Longhorn Delay Stirs Dismay, Delight in Developers

 
 
By Darryl K. Taft  |  Posted 2004-08-30 Email Print this article Print
 
 
 
 
 
 
 

While many applaud the timely release of Avalon and Indigo and Microsoft's decision to "stop dreaming and wake up," others warn the company that it is eroding its credibility and letting Linux make usability gains.

Developer reaction to Microsofts decision to hold off on delivering planned parts of the next release of Windows Longhorn to meet the 2006 deadline has been mixed, with many calling it a prudent move and others outright upset by the decision. Microsoft Corp. on Friday announced it would be making key elements of the Windows WinFX developer platform in Longhorn available for Windows XP and Windows Server 2003. Microsoft will deliver the WinFS Windows storage subsystem after the release of Longhorn, the company said. Meanwhile, Microsoft will be delivering its new presentation subsystem, code-named Avalon, and the new communication subsystem, code-named Indigo, for Windows XP and Windows Server 2003 in 2006, the company said.
Read more here about Microsofts decision to gut Longhorn in order to meet the 2006 deadline.
Andrew Brust, president of N.Y.-based Progressive Systems Consulting Inc., said he saw benefits in the changes. "My immediate reaction is that nobody likes pullback announcements, but I do see the following positives: XP/2003 will get Indigo and Avalon; Longhorns schedule stays on track, along with its enhanced security, search and many UI [user interface] features," he said. "As a developer, Im more focused on things like Whidbey [Visual Studio 2005] and Yukon [SQL Server 2005], and their schedules are unaffected by this announcement," Brust said. "Id rather see something stable and on-schedule than something thats feature-rich for its own sake, unreliable and late," Brust said. "My biggest regret is the perception that many will have that this is a failure, when I see it as a sensible redirection," he said. "Perhaps Microsoft has that coming to them after all the Longhorn messaging at PDC [Professional Developers Conference], but Id rather see them make a sober decision than stick by 2003 messaging out of stubbornness."
Stephen Forte, chief technology officer at N.Y.-based Corzen Inc., said splitting up the project brings deadlines into clearer focus. "I think that breaking up the large project into smaller projects is a good thing," he said. "Its pretty awesome that we will get Avalon and Indigo for Win XP and Win 2003. Also, Microsoft has said Longhorn will ship in 2006, so it is good to know the dates, etc." Brad McCabe, a senior solutions architect at Ajilon Consulting Inc., based in Baltimore, said the decision makes good business sense. "While I would love to see all of the original Longhorn technology come out from a technologist point of view, from a business point of view, I am glad that some of it will be stripped out," McCabe said. "While sometimes you need revolutionary steps to move the industry forward, it is painful, expensive and time-consuming to implement in an organization. "The more changes, the more legacy applications that break, the more code that has to be modified and the more testing that needs to be performed," he said. "This could be a good thing for developers because by making it a smaller upgrade, corporations might be fast on the uptake of the release." Longhorn chief Jim Allchin wrote a memo to Microsoft employees defending the Longhorn cuts. Click here to read more. Meanwhile, a developer who requested anonymity said, "The hype machine finally meets reality," and called the news a mixture of good and bad. "Good: focus on the here and now, security issues, SP2 was more than a wake-up call." But the developer called the announcement "bad per trust issues—yet another retreat, after promising developer upon developer no retreats. Imagine if this was GM [General Motors]—promise a super-car, deliver a Yugo; why, theyd be bankrupt." Next Page: How does "Little Steer" reflect on Microsofts OS future?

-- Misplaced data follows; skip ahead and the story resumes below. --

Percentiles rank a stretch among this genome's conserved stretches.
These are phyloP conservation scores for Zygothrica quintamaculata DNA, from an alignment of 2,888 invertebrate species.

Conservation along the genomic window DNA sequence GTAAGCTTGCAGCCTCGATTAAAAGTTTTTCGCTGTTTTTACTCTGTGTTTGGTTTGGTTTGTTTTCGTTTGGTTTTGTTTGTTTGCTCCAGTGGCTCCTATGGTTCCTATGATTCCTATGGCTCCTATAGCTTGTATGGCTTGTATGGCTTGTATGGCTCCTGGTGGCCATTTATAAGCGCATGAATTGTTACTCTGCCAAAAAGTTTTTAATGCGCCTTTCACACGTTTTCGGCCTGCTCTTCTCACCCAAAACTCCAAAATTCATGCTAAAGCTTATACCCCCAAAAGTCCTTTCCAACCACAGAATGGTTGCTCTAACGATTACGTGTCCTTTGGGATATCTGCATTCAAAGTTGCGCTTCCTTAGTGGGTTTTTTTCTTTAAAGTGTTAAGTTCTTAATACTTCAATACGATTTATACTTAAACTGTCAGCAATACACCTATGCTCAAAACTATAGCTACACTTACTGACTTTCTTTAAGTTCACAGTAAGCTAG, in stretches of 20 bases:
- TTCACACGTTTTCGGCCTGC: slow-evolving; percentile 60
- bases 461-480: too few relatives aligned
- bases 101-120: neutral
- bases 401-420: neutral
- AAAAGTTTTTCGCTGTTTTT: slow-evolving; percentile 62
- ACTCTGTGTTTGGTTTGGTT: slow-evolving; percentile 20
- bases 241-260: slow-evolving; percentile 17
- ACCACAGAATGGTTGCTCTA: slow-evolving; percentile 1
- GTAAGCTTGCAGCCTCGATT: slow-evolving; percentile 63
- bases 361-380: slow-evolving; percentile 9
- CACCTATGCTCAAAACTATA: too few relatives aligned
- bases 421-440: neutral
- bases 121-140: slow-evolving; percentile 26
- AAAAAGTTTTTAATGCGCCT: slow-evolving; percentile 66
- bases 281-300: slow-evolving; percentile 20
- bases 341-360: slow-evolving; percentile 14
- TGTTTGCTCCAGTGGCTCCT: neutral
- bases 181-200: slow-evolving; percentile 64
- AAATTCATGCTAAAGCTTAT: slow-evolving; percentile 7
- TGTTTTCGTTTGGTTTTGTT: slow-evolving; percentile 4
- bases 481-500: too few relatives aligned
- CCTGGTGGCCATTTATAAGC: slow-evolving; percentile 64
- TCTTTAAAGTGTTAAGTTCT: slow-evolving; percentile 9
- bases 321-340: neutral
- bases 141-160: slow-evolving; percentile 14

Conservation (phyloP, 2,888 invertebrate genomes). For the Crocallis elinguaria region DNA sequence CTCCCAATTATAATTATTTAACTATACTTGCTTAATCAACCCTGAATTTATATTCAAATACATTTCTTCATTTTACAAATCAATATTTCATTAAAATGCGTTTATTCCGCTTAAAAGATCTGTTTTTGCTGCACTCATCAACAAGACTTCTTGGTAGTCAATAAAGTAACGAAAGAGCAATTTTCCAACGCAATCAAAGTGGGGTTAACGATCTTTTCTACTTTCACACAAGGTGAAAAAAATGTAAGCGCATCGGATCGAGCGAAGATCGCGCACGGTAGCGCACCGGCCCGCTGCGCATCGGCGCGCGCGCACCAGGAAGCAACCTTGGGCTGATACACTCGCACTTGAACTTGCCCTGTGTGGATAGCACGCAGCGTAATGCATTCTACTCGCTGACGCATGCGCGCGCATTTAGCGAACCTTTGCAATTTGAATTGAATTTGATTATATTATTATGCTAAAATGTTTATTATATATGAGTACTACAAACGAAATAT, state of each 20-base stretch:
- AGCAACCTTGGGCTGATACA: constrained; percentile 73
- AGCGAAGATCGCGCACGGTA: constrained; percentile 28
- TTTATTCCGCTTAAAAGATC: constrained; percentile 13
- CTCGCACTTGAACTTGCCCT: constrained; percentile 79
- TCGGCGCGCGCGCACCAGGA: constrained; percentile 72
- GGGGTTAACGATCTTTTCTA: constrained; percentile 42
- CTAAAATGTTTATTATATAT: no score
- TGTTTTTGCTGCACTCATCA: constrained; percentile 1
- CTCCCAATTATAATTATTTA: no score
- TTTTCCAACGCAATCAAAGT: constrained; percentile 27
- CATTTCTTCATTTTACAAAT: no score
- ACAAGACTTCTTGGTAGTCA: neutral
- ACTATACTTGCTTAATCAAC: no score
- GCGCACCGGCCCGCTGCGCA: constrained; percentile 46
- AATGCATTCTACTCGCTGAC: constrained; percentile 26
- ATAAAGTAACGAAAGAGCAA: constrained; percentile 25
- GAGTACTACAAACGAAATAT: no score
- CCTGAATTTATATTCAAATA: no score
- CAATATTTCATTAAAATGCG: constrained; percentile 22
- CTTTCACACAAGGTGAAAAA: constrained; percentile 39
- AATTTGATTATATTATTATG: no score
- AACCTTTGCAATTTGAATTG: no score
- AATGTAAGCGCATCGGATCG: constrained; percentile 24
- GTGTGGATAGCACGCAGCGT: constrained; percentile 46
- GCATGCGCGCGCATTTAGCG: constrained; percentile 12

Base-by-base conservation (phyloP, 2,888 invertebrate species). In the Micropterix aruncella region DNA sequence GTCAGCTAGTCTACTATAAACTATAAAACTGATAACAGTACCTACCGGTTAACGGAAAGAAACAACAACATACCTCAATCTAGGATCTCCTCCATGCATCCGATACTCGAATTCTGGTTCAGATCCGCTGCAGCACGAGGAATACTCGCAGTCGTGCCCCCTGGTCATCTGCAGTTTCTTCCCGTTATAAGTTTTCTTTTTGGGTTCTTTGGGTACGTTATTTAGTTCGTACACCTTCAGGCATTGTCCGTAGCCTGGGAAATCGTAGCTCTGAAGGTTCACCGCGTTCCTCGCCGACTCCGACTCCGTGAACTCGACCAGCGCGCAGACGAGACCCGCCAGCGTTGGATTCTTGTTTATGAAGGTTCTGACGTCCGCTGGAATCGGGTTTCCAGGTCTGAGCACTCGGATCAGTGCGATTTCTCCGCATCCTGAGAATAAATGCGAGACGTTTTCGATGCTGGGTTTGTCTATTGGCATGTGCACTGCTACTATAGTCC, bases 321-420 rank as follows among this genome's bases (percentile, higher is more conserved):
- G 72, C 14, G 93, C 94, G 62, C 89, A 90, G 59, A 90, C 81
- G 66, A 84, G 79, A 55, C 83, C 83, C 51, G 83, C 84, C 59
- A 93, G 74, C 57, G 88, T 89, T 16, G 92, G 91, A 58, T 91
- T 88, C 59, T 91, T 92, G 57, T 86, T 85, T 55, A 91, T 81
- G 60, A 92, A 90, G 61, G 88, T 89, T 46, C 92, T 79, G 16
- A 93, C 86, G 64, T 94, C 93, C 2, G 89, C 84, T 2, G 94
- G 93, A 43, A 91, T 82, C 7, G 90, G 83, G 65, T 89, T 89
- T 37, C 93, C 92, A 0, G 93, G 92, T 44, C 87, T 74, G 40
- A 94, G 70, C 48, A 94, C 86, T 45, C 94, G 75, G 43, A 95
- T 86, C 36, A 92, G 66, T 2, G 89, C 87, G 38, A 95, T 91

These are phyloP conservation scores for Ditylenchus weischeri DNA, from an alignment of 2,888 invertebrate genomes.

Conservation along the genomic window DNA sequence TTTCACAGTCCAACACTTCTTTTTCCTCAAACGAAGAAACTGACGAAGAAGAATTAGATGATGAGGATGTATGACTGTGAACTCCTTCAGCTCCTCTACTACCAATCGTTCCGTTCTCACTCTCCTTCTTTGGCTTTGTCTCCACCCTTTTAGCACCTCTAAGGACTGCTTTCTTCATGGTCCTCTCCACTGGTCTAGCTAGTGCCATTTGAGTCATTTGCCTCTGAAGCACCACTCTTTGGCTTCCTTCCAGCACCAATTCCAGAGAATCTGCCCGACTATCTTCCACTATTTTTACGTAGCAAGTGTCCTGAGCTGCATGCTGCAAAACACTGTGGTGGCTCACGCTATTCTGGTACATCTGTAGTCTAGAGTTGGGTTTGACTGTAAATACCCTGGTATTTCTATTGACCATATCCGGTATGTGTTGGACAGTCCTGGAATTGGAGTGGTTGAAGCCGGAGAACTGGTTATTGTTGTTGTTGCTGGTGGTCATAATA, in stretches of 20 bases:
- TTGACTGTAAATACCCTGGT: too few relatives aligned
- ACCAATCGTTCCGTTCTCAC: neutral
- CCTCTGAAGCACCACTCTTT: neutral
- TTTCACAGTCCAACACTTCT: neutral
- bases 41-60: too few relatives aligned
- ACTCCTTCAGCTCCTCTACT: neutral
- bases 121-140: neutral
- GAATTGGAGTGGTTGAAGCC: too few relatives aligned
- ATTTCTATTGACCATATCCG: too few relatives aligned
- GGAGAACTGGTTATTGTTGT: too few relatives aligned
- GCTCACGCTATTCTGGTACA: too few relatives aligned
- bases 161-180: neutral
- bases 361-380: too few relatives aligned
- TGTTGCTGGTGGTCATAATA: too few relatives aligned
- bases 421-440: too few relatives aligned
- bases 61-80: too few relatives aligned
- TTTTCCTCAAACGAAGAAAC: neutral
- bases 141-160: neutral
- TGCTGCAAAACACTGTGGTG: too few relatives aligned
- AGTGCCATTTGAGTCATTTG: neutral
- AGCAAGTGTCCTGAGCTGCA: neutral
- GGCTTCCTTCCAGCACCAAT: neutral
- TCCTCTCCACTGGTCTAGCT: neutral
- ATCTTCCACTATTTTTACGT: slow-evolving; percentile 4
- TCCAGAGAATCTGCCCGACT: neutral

Darryl K. Taft covers the development tools and developer-related issues beat from his office in Baltimore. He has more than 10 years of experience in the business and is always looking for the next scoop. Taft is a member of the Association for Computing Machinery (ACM) and was named 'one of the most active middleware reporters in the world' by The Middleware Co. He also has his own card in the 'Who's Who in Enterprise Java' deck.
 
 
 
 
 
 
 

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